Some plants can be classified according to the required lighting conditions. So-called light germs usually have small seeds, so they do not have enough energy to penetrate a dense soil layer and need the light or heat to germinate. Examples are e.g. B basil (Ocimum basilicum) and grasses like rye (Secale cereale). Dark germs, on the other hand, do not germinate in light, they need complete darkness. Examples are maize (Zea mays) and monkshood (Aconitum napellus).
Water is another indispensable prerequisite for germination: many seeds are very poor in water (persistence state) and must first absorb (swell) a large amount of water in order to then begin with germination.
Oxygen is required for plant metabolism. The breakdown of the reserve materials (and thus the gain of the energy required for germination) takes place via dissimilative processes. Here, oxygen is required as an electron acceptor.
Structure of the seedling
The plant embryo or seedling consists of
- the hypocotyl (forerunner of the stem axis)
- the cotyledons (cotyledons, one or more, depending on the type of plant)
- the radicula (root system)
- the plumula (meristematic tissue that already bears the plant of the first leaves)
At the beginning of germination, the first thing to break through the seed coat is the root system (radicula). It begins immediately with the formation of the roots. This is important for the continued water supply, and it also anchors the seedling in the ground. Then the extension of the stem axis begins. A distinction is made between two forms: epigeic (above-ground) germination and hypogean (underground) germination. During epigeic germination, the hypocotyl stretches and pierces the surface of the earth in the form of a hook. With this he pushes up the cotyledons, which begin to unfold. Example: beech (Fagus sylvatica).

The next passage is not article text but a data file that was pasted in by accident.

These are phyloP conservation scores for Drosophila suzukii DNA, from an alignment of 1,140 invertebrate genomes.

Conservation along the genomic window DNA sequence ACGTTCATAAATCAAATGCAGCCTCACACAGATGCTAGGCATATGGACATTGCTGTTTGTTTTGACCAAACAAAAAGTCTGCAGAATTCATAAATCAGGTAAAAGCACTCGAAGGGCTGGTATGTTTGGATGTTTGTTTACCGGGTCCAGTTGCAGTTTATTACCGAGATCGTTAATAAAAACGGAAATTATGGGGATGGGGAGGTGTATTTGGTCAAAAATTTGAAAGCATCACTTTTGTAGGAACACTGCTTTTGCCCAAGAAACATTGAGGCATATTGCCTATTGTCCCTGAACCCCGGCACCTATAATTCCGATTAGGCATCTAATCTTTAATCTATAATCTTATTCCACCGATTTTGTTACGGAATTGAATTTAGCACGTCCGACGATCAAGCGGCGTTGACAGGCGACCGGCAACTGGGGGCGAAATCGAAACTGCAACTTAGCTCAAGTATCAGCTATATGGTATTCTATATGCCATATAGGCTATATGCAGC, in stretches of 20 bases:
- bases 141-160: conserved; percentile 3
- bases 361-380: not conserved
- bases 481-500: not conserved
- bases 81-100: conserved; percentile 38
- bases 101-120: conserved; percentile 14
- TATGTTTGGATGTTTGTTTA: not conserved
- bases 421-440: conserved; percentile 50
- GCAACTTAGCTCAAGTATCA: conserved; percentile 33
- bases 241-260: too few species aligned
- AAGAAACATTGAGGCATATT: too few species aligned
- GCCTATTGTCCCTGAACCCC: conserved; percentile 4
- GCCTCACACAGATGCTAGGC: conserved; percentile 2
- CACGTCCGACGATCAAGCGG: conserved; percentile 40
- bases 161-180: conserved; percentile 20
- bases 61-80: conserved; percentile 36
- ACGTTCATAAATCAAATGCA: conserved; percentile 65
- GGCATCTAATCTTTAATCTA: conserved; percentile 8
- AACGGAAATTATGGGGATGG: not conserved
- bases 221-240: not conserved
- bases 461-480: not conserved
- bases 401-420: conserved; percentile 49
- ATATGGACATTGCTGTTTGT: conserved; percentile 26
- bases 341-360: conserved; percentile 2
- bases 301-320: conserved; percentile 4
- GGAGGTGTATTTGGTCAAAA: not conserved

With hypogean germination, the cotyledons remain below the surface of the earth. This is where the epicotyls stretch (the area of the stem axis between the cotyledons and the first leaves (also called primary leaves). The first thing that emerges from the earth are the primary leaves, which are also immediately photosynthetically active. Example: Pedunculate oak (Quercus robur).
The main function of the cotyledons is to nourish the seedling as long as it is not yet able to photosynthesize. For this purpose, the necessary nutrients are formed from storage substances. During epigeic germination, they also carry out photosynthesis themselves (recognizable by their green color). They feed the seedling until the primary leaves have started their work. If they are fully developed, the cotyledons die.
After the development of the first leaves, the internodes (the areas between the nodes where the leaf bases are located) begin to elongate and the plant grows in length. At the same time, leaves begin to form, while the roots branch out in the earth in order to extract further nutrients from the soil. The seedling has developed into a complete plant. Depending on the type of plant, however, it can take a few years before it sets flowers for the first time and is therefore "grown up".
In contrast to sexual reproduction, vegetative reproduction does not add any new genetic material. The reproduction is based exclusively on cell division (mitosis). The disadvantage is that the plant cannot adapt to changed environmental influences because the genetic material remains identical. Seed plants often use vegetative reproduction to spread in a favorable location. The more flexible sexual reproduction, on the other hand, is often used to open up new locations. Typical forms of vegetative reproduction are the formation of runners (stolons), brood buds, tubers or depressions.
See also: flowering, fertilization, pollination, fruit.